Jesus himself wasn’t superman come to earth; he wasn’t a man of steel. He himself was meek, lowly, woundable, wounded. Verse 7 poignantly reminds us of Jesus’ “loud cries and tears.” Gethsemane, yes. Weeping over Jerusalem from the Mt. of Olives, yes. But the text implies more, something regular. Jesus loved deeply. Jesus was one with the heart of God. Whatever broke God’s heart broke Jesus’ heart (in the words of Bob Pierce, founder of World Vision). Those who travelled with Jesus, and asked him to teach them to pray, witnessed his sorrows, his crying out to God in prayer.

This column labors toward good preaching. Maybe we should, instead, strive to be clergy who pray, who have tears and cries for our people, for the troubles of the world, for ourselves. I too often am annoyed, angry, and frustrated with my people, the world, and myself. I am also positive that even if I smile and talk sweetness and love, my inner mood bleeds out through my pores, and they feel it.

You may be a stalwart in prayer for your people. I for one am humbled when I consider someone like my wife’s grandfather, Charles Stevens, who was known for his all-night prayer vigils, for the intensity and length of supplications for people, challenges, big decisions. It’s not that such prayers “work.” We just pray. Jesus, after all, prayed for the cup to pass from him — and the result only superficially contradicts the words of Hebrews 5: “He was heard for his godly fear.” Ah, but he was. God never adored his son more than in Gethsemane, and throughout Good Friday.

The diciest moment in Hebrews 5 is this notion that Jesus “learned obedience through what he suffered.” He suffered because he was obedient… and people have heard lots of pablum about God teaching people lessons through smiting them or inflicting harm on them (the whole premise being overturned in Job!). God is in the suffering. God suffers what we suffer. We know God is growing into that awareness, not sticking with the calculus of I am suffering, so what is it God is trying to teach me by sending this my way?

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And finally, Job. After Job rails against God and his pseudo-friends for so long while God is entirely silent, the shocker is that God speaks in chapter 38. The lectionary only offers us a few verses; the preacher will need to account for God’s entire speech without explicating every detail. The details are stunning, the poetry and imagery eloquent and vivid; Robert Alter's brief comments in The Wisdom Books, and Francis Anderson's Job are both brilliant on these passages.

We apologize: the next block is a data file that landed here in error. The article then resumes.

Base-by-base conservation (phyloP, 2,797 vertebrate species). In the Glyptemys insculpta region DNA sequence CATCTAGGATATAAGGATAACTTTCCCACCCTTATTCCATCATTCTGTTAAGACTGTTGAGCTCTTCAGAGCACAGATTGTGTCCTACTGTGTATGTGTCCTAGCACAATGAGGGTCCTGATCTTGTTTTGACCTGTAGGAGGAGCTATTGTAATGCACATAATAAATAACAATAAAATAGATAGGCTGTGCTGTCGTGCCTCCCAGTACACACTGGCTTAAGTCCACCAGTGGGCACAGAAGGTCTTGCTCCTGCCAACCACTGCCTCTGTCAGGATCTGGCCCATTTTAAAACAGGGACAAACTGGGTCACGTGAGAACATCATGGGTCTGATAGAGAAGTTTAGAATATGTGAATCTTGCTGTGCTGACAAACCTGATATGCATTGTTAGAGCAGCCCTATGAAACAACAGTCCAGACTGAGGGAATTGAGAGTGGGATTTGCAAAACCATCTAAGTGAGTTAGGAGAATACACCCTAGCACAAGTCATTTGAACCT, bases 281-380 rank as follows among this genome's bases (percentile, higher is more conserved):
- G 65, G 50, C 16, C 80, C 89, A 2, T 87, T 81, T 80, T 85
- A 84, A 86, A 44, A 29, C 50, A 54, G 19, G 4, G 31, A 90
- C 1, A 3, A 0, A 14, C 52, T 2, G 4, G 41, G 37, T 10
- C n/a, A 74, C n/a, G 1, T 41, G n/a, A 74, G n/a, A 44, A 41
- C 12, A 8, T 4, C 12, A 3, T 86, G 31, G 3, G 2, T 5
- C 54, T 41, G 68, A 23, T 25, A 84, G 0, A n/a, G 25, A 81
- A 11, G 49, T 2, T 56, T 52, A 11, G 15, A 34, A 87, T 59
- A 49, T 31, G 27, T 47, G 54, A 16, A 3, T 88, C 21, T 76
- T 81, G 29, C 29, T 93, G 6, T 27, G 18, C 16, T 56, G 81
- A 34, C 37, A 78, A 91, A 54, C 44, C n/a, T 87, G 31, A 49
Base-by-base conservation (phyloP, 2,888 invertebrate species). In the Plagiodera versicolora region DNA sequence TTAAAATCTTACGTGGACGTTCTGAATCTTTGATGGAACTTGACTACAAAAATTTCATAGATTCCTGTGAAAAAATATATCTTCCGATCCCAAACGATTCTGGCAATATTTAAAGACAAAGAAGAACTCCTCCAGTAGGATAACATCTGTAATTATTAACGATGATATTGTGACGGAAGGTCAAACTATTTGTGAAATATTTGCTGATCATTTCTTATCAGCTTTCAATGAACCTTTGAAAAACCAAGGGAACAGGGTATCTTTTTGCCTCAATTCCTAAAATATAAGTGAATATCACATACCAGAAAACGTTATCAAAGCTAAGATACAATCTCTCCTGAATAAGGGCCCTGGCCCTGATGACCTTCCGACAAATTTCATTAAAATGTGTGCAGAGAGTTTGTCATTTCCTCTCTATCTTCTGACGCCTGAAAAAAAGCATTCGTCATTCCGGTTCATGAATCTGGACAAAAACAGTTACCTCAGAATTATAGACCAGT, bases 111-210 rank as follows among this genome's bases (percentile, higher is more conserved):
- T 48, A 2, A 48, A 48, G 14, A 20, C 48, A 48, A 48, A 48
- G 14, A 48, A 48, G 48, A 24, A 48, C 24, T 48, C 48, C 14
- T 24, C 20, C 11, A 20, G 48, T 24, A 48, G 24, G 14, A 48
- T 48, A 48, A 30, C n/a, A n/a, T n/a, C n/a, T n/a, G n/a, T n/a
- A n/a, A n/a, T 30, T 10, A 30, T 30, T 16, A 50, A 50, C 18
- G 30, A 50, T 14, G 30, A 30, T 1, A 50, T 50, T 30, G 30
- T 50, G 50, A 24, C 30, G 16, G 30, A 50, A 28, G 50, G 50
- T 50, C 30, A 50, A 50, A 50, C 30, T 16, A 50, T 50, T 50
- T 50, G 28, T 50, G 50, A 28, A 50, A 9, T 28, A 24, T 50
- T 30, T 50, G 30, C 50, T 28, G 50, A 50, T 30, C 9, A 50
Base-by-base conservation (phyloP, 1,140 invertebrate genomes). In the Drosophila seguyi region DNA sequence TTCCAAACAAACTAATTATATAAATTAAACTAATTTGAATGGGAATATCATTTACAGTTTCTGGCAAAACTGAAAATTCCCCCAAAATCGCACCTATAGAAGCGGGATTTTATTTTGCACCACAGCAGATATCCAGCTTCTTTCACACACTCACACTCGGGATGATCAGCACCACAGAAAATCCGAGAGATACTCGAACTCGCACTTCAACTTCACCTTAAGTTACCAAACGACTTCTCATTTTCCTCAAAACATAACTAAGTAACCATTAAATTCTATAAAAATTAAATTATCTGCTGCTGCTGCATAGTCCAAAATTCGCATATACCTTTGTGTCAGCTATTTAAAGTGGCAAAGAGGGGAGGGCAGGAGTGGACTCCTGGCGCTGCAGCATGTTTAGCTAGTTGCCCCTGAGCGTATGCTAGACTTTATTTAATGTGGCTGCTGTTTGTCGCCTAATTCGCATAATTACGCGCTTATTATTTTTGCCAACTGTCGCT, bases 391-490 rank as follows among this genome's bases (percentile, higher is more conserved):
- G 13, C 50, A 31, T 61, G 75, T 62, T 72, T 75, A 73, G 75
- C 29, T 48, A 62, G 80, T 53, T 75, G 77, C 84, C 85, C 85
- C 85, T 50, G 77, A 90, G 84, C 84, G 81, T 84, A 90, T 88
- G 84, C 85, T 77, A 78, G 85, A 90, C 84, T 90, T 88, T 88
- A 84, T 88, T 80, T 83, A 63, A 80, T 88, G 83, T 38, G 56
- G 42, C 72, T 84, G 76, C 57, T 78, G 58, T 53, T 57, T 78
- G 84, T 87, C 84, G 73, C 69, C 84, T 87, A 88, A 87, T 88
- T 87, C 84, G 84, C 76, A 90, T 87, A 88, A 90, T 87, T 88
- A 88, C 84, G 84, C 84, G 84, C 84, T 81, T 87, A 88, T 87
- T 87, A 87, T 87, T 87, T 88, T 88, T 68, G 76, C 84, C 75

God doesn’t supply simple “answers” or any smooth theological explanations of why bad things happen to good people. God doesn't explain how the moral calculus works or doesn't. God instead takes Job on a tour of creation — not the pretty places in creation, but the wild, inaccessible, puzzling, explicable places. God doesn’t point to the house cat or the hunting dog who do our bidding, or a caged parrot. God indirectly suggests to Job that what God fashioned is not a neat world where everything fits together snugly and all is fair and placid. It’s dangerous out there, it’s amazing out there. The speech clearly undercuts a too-small-God theology — or an anthropocentric one.

Partly, God invites us to hear God’s voice in nature. John Muir, after exploring Yosemite, wrote “As long as I live, I’ll hear waterfalls and birds and winds sing. I’ll interpret the rocks, learn the language of flood, storm, and the avalanche. I’ll acquaint myself with the glaciers and wild gardens, and get as near to the heart of the world as I can."

It's worth noting that it's not just the wildness God points to. There's a lot of birthing going on, startling new life. Job cursed the day of his birth, and feels everything is over. But God shows him new life bursting forth in the wild haunts of animals. Even the ocean is spoken of as being birthed.

Martin Buber, weighing the speech of God in light of the progress of the entire story, suggested wisely that the Book of Job guides us from the view that God is cruel (chapters 1-2) to a retributive God (the friends’ speeches in 4-11), to a hidden God (the one who simply refuses to respond to Job through chapters 3-37), and finally then to a God of revelation, a God who is present and relational. Job doesn’t get answers. But Job does get God. Preachers need to help our people see that God doesn’t float down rewards or blessings or things. God’s gift is God. Jesus gave them his body and blood and invited them to continue receiving him. His nickname, after all, is Emmanuel.

Or, as Anderson puts it, “That God speaks at all is enough for Job. All he needs to know is that everything is still all right between himself and God... It does not matter much what they talk about. Any topic will do for a satisfying conversation between friends.”

"What can we say come October 21? 22nd after Pentecost" originally appeared at James Howell's Weekly Preaching Notions. Reprinted with permission.